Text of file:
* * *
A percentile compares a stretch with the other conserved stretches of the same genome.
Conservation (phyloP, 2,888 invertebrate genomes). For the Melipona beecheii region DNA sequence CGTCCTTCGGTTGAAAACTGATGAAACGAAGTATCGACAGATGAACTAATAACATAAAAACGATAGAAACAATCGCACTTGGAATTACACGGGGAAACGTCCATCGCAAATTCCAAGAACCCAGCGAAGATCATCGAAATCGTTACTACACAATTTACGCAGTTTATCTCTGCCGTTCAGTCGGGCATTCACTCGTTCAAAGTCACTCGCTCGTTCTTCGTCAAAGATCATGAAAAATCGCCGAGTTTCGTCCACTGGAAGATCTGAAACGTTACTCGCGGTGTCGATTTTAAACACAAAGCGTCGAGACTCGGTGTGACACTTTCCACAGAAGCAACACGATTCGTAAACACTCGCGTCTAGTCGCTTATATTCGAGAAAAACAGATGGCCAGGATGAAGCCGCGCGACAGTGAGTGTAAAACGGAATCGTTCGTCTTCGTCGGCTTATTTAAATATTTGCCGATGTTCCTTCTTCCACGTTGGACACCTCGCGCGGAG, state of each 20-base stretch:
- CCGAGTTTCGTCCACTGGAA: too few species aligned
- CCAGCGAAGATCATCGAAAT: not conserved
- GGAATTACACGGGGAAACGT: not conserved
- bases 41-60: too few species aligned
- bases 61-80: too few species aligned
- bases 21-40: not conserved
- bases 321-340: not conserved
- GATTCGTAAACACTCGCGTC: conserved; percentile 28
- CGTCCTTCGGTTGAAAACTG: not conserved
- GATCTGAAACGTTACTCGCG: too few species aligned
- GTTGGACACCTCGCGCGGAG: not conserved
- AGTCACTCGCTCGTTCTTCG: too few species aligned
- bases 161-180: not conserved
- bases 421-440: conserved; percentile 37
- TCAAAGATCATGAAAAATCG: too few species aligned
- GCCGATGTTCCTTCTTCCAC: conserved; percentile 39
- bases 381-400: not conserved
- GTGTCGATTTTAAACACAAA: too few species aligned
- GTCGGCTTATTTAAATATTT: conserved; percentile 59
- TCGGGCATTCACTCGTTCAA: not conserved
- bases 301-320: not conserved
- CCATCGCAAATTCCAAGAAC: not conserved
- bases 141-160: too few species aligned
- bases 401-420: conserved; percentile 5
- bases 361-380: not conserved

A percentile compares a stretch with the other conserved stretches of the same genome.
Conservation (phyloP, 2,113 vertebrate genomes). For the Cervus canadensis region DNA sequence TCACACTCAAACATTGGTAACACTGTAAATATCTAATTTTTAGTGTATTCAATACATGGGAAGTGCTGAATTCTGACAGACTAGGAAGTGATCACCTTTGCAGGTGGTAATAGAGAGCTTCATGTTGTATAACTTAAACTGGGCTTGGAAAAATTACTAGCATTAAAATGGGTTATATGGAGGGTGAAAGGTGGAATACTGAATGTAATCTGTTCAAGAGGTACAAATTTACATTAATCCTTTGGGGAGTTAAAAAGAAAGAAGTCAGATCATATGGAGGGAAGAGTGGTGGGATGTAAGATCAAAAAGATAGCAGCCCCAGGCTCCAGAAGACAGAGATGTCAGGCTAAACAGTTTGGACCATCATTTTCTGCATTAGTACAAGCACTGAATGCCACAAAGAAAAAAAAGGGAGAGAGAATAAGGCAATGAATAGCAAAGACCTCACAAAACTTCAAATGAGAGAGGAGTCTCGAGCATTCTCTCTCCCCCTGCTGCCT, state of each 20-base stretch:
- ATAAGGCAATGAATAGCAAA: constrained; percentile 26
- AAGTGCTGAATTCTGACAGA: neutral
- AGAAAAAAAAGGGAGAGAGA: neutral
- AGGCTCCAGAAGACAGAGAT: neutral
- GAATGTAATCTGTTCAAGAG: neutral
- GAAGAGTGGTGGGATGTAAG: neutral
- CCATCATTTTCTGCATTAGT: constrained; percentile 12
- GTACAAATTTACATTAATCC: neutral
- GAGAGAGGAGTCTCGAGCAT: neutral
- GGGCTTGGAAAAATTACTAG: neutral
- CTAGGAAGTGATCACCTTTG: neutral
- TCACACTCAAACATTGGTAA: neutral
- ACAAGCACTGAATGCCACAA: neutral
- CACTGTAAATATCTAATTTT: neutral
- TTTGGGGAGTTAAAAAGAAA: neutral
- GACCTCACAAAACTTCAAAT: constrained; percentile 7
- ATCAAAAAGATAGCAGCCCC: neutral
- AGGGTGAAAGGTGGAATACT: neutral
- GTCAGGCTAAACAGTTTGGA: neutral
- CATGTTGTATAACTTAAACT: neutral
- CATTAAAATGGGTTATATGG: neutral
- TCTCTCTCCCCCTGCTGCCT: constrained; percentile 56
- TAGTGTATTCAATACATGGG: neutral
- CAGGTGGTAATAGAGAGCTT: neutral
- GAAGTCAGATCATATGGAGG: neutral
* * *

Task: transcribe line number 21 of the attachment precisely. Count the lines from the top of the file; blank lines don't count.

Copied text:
- GTCGGCTTATTTAAATATTT: conserved; percentile 59